Virtual gender expression

15 May

I have a male alt in Second Life, but he’s very lonely.


Gender expression is fascinating and as many people have discovered, virtual worlds are fertile soil to explore the topic. It’s generally accepted that many female avatars are controlled by RL (“real life”) men, whether in SL or games, and a certain percentage of RL women will have male avatars. The numbers can be argued; one study gave self-reported numbers of 9.8% of men and 5.7% of women that had used an avatar of another gender (Guadagno, et al, 2011*). I can say from personal experience that the percentage of female avatars seems to have increased substantially over the 8 years I’ve been in SL, to the point where I can pop from a dance club to a furniture store to a sex-themed sim to an art gallery and never see a male avatar.

Reasons for choosing a different virtual sex range from curiosity to employment to privacy to deception and beyond. I’m always open to having this discussion and I’m sure I’ll write about it many times in the future. My alt exists because there are some places in SL — usually places with sexual themes — where men and women are either subject to different rules or a female avatar might get unwelcome proposals. It’s the same reason I might change skin and shape to visit a non-human sim: when I’m exploring and observing, I have no desire to attract attention.

I don’t mean to suggest that gender is binary or stagnant.  Virtual worlds allow for gender fluidity beyond what is practical in the offline world. I’ve met people who change the sex of their avatars as the mood or situation requires, though most people I’ve talked to about gender exploration have separate avatars. One can be genderless (in a virtual world where even some of the default avatar choices are robots and vehicles, which need not be male or female, I haven’t seen this very often). My alt is actually neuter; he has no genitalia because it’s an add-on for which he has no use, but I consider him male and he has a masculine shape, skin, AO, and clothing. Even if one chooses to be male or female, the biological limitations of RL don’t exist. This came up a number of times when I was doing research on virtual world birth; in SL, there’s no reason a male avatar can’t be pregnant or a female avatar can’t impregnate her partner.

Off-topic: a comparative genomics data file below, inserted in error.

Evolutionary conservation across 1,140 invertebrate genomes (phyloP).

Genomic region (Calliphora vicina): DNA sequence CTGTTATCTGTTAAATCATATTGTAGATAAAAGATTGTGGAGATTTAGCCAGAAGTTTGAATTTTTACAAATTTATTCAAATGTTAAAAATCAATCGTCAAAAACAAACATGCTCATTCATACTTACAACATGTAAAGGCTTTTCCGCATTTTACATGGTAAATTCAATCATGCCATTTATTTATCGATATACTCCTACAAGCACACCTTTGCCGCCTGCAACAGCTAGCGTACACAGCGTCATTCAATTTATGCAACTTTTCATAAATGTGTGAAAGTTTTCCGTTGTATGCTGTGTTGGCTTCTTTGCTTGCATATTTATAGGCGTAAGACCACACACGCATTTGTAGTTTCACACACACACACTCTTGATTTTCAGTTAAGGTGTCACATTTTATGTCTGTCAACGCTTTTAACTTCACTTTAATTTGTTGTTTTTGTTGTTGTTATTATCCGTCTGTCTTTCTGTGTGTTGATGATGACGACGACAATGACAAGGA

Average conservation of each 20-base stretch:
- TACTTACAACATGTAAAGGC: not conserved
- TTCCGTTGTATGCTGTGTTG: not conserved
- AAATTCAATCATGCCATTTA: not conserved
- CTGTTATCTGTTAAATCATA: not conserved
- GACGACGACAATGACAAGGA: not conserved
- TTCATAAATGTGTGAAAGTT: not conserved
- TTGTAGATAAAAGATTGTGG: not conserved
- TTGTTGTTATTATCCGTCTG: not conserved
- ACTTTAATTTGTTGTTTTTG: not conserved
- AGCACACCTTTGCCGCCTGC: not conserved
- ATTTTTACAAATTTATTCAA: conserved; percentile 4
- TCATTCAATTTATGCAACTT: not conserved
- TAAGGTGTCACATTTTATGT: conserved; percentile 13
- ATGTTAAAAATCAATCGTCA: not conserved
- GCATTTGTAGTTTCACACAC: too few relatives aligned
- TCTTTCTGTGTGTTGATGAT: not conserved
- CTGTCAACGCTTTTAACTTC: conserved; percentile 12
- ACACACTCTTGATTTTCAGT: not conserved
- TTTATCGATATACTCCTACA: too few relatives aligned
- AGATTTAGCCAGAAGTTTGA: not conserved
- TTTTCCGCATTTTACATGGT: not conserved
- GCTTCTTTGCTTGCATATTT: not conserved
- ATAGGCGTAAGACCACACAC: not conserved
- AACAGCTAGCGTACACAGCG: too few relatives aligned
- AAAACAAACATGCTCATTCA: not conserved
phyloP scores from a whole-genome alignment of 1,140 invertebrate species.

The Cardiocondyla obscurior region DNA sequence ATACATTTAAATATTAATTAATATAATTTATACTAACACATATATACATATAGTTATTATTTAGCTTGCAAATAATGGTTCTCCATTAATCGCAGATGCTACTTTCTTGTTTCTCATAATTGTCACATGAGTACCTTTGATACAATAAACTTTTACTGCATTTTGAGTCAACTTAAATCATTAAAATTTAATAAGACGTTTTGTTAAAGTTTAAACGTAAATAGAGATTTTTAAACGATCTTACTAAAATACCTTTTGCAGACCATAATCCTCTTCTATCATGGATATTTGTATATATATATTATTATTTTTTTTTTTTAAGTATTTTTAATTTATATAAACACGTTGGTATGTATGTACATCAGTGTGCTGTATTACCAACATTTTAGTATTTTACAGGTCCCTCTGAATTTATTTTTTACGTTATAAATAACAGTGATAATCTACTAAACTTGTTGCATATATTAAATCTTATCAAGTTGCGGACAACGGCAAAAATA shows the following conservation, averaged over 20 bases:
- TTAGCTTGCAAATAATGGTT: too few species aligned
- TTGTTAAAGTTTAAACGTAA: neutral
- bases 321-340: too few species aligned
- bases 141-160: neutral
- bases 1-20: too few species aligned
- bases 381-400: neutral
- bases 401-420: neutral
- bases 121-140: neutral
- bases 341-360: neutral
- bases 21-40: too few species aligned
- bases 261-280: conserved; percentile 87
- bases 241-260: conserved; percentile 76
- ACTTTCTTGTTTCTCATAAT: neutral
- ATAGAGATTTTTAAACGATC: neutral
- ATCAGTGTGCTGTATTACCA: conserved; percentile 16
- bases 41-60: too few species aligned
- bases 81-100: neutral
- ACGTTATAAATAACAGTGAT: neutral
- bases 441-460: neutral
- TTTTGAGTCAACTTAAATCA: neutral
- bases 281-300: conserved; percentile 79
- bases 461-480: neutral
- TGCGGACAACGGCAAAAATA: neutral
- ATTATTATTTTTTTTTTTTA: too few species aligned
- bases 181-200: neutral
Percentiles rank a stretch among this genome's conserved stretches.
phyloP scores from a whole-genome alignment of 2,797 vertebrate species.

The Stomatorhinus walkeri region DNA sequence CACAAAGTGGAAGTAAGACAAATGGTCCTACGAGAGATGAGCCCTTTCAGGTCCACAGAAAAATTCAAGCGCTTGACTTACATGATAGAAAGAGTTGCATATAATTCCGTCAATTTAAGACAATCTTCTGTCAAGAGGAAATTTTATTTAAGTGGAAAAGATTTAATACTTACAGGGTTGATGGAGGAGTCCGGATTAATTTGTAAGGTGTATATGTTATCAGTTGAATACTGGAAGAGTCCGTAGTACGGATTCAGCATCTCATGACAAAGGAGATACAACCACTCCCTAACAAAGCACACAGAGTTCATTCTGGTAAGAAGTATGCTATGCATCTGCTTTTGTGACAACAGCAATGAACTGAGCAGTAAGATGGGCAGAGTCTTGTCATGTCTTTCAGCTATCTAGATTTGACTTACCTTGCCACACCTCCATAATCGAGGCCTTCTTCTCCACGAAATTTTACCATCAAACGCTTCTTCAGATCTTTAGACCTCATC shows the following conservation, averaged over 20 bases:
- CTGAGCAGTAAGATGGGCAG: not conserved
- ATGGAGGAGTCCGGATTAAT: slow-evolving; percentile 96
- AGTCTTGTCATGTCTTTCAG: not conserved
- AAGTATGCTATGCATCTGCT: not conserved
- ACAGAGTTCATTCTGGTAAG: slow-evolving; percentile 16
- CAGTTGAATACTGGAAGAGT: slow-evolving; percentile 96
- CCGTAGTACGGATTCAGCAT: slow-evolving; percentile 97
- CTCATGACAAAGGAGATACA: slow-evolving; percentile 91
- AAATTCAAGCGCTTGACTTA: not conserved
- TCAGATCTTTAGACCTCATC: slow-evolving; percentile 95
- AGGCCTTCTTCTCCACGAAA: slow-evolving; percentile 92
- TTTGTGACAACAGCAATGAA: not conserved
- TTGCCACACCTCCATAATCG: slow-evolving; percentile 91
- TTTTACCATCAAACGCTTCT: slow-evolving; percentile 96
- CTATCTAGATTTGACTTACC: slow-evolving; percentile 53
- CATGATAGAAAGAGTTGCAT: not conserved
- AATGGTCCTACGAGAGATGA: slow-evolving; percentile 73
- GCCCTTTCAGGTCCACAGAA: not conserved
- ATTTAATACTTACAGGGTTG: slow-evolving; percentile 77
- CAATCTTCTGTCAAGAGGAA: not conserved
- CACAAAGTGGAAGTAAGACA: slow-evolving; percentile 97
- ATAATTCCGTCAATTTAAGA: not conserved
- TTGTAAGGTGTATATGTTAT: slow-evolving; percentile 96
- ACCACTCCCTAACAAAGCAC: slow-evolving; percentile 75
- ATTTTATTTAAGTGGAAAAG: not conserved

I find it interesting that subcultures of avatars who don’t fit a binary gender model exist in Second Life. My neighbors in SL used to be a group of pretty femme boys; male avatars with boyish shapes and feminine features. Some avatars identify themselves as transgendered. Why not identify as the sex they want to be? I can’t generalize, but many profiles I’ve read indicate that the RL person behind the avatar is transgendered or considering transformation, and that change is a key part of their identity. One TG woman told me that she was tired of men asking her if she was “really” female, so she disclosed her change up front.

My male alt is not comfortable for me. I never refer to him as “me” — he is him, a separate entity, an avatar I control. I dress him up like a Ken doll in hunt gifts and a few purchased items, take him out of storage for a task, and then leave him offline for weeks. He’s had one social experience: I was working at a club one night and there were no visitors. I started to feel bad for the rest of the staff, so I fired up a second viewer and signed him in, brought him to the club, and used him to get conversation going and spread some tips to my coworkers. Deceptive, sure, but benevolently so.

For future posts: where gender matters in SL, “verification” services, the expectation that SL gender will match RL gender, avatar gender choice in MMORPGs, and much more.


* Guadagno, Rosanna E., Nicole Muscanell, Bradley Okdie, Nanci Burk and Thomas Ward. 2011. Even in virtual environments women shop and men build: A social role perspective on Second Life. Computers in Human Behavior 27: 304-308.

1 Comment

Posted by on May 15, 2013 in Gender & Sexuality


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